Log In
Sunday 18th March 2018

New MRSA threat

21st May 2009

Fears are growing that a new strain of MRSA seems to be triggering a deadly form of pneumonia in people who catch flu.


The potential of the threat from the new strain of the antibiotic-resistant bacterium, which is becoming more widespread, is outlined in a study in the journal Lancet Infectious Diseases.

Known as community acquired MRSA (CA-MRSA), it poses a significant risk outside hospitals.

While cases of pneumonia caused by CA-MRSA in the UK are very rare, researchers from Emory University School of Medicine in Atlanta say death rates following infection may be higher than 50%.

Experts warn that swine flu may intensify the problem because CA-MRSA appears to strike people who are already ill with flu.

The researchers said: "Community-acquired MRSA infections are no longer restricted to certain risk groups or to the geographic areas where outbreaks first occurred.

"They now occur widely both in the community as well as health care facilities and have been reported on every continent."

MRSA expert Professor Mark Enright from Imperial College London said that CA-MRSA pneumonia was particularly dangerous “due to the rapid, aggressive nature of the infection.”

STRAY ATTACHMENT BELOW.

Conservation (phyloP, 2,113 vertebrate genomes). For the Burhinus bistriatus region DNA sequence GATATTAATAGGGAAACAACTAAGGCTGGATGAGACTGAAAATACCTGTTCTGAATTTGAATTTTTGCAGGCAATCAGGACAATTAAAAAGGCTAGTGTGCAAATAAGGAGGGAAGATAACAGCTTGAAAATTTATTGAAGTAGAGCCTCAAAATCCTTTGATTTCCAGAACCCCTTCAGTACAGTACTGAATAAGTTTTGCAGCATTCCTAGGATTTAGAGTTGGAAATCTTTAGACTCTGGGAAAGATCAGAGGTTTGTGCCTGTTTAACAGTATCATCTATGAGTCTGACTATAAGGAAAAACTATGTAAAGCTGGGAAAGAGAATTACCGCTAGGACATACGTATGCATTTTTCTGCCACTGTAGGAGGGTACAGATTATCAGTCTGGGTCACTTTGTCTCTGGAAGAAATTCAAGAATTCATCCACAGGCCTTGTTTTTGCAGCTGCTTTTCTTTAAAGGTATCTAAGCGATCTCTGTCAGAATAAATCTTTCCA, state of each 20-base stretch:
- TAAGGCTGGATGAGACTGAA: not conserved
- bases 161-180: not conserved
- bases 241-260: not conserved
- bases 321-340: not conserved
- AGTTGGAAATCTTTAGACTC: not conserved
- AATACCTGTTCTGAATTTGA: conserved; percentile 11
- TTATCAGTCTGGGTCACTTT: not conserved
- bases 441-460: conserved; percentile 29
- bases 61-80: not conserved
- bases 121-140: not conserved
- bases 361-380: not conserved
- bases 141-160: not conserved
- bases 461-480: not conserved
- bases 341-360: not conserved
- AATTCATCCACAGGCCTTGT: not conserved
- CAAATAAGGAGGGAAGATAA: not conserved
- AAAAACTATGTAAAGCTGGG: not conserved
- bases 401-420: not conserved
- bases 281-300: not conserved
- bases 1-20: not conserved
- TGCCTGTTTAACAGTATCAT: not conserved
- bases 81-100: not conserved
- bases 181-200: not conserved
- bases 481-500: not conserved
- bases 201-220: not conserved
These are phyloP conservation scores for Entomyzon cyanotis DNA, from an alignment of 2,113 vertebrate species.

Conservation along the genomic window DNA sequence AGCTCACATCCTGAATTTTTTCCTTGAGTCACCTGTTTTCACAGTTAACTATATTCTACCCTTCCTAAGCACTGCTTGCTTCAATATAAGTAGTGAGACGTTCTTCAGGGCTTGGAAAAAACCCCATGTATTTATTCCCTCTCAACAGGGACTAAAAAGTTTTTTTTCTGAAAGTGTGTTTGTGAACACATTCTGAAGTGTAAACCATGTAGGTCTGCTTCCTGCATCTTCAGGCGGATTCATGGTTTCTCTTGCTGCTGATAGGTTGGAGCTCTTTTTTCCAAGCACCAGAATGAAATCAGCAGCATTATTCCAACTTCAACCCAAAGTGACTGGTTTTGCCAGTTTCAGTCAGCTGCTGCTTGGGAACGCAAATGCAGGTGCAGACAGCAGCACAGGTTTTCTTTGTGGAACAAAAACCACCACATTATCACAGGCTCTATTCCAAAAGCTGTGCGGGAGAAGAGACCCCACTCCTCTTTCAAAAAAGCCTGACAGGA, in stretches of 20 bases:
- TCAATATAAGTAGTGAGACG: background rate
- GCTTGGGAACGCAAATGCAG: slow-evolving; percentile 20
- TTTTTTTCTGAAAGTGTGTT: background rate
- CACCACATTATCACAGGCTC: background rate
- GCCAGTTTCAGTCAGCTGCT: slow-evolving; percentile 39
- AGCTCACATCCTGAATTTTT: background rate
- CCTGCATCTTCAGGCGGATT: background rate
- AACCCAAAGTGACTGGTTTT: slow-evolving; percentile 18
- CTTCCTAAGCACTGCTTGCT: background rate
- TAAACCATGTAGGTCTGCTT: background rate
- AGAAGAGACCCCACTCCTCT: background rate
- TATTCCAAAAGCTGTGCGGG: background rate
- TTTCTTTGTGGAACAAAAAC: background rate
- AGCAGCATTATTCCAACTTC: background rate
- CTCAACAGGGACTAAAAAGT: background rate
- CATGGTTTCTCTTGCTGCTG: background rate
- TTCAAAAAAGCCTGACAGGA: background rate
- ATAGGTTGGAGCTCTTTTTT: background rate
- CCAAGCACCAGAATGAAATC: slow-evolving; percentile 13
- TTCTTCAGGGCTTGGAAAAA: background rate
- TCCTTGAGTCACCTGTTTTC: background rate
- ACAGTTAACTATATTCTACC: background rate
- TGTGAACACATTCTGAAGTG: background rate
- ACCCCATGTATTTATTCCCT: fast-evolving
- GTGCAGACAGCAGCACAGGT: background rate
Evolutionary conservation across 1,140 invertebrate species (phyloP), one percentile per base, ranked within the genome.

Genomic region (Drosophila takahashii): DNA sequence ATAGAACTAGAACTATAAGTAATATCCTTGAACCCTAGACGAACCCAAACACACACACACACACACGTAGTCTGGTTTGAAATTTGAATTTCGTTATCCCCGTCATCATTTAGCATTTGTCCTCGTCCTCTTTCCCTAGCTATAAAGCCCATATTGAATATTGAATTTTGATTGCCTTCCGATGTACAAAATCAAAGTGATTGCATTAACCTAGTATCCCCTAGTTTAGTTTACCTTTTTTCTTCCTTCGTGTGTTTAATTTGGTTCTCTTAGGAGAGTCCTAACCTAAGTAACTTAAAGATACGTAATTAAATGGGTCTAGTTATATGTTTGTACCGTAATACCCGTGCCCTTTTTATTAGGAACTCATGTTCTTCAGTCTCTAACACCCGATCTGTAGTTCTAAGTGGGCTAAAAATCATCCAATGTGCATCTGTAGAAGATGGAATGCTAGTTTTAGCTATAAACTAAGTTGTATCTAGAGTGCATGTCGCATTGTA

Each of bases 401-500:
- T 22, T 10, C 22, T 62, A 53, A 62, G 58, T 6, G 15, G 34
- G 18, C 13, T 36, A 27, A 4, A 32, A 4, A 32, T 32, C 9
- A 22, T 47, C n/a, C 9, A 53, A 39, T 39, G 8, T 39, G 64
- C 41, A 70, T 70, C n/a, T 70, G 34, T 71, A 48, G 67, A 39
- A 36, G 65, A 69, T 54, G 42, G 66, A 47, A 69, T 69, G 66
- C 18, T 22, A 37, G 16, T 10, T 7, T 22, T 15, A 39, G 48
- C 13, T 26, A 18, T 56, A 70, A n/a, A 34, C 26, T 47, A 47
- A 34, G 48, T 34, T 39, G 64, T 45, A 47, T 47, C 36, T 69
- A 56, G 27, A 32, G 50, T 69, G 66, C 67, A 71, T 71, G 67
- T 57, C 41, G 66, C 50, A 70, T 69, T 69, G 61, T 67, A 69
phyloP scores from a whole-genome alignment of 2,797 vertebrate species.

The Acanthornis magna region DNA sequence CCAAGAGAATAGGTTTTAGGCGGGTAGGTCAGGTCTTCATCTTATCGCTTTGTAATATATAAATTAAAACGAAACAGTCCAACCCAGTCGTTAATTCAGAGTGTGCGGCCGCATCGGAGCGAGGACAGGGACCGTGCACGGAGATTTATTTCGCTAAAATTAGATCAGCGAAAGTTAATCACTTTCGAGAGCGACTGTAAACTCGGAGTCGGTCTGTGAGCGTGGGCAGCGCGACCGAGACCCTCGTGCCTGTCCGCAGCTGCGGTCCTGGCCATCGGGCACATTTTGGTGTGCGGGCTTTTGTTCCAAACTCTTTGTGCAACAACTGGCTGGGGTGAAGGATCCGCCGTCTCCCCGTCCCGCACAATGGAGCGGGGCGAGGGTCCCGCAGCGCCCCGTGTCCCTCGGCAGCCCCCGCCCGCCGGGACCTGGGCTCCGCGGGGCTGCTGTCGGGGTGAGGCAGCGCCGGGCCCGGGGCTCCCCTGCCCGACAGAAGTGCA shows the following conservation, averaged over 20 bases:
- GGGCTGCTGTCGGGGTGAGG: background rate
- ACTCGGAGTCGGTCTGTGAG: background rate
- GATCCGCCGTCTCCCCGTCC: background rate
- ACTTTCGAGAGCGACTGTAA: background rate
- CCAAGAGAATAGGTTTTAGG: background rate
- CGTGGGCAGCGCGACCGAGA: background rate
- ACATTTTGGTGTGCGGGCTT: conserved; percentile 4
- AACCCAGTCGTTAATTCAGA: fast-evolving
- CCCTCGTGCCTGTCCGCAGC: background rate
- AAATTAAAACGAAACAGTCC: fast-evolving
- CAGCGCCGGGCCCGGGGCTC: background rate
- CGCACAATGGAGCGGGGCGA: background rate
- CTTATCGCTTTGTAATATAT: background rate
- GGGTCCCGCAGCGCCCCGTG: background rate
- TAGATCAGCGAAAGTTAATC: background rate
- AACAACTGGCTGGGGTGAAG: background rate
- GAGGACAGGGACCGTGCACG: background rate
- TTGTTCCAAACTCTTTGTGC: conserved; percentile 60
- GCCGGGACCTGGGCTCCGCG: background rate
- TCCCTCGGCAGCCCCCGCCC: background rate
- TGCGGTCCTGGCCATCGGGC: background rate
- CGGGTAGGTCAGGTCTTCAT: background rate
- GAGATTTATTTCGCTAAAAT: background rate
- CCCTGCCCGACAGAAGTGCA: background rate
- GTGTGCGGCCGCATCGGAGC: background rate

"The emergence of pandemic influenza and increased prevalence of CA-MRSA in many countries may cause increased morbidity and mortality in infected individuals," he added.

Professor Richard James of the University of Nottingham said the threat from CA-MRSA in the USA was a very serious concern.

However, the Health Protection Agency stressed that while several other countries had encountered problems, it said these infections remain uncommon in the UK.


Share this page


There are no comments for this article, be the first to comment!

Post your comment

Only registered users can comment. Fill in your e-mail address for quick registration.

Your email address:

Your comment will be checked by a Healthcare Today moderator before it is published on the site.

Mayden - Innovative cloud-based applications for healthcare
© Mayden Foundation 2018